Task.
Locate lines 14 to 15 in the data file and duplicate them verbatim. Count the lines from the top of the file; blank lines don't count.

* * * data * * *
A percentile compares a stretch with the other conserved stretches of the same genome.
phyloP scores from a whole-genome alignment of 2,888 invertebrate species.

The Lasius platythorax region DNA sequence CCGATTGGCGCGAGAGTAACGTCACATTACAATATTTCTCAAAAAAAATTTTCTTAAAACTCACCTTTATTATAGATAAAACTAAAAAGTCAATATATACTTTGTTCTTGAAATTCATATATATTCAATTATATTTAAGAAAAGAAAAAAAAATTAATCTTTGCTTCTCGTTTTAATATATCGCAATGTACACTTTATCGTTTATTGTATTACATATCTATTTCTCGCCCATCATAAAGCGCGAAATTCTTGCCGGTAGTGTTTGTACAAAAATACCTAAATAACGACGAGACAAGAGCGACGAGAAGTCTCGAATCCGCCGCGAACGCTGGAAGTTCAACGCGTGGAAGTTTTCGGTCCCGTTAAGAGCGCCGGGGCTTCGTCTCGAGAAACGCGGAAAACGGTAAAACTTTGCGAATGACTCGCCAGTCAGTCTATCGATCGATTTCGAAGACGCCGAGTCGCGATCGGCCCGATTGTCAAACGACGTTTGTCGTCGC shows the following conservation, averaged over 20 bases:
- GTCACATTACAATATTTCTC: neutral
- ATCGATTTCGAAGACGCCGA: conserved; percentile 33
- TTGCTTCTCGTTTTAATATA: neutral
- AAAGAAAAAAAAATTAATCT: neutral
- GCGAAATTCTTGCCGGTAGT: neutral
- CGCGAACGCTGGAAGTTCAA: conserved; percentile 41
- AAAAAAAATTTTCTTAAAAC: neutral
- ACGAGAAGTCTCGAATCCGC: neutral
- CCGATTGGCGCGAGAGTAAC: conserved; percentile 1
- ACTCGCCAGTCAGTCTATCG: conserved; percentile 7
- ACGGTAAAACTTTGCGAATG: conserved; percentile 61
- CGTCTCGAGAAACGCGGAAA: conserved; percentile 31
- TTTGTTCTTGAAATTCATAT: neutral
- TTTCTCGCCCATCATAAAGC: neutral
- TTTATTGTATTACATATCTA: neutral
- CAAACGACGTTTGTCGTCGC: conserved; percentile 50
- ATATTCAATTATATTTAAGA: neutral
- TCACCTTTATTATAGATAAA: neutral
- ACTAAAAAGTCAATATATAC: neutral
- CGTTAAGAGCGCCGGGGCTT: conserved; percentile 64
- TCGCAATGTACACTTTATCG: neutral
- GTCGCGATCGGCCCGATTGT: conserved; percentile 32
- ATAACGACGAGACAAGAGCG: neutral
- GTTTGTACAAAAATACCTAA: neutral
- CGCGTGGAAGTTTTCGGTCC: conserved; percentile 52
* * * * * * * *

- ACGGTAAAACTTTGCGAATG: conserved; percentile 61
- CGTCTCGAGAAACGCGGAAA: conserved; percentile 31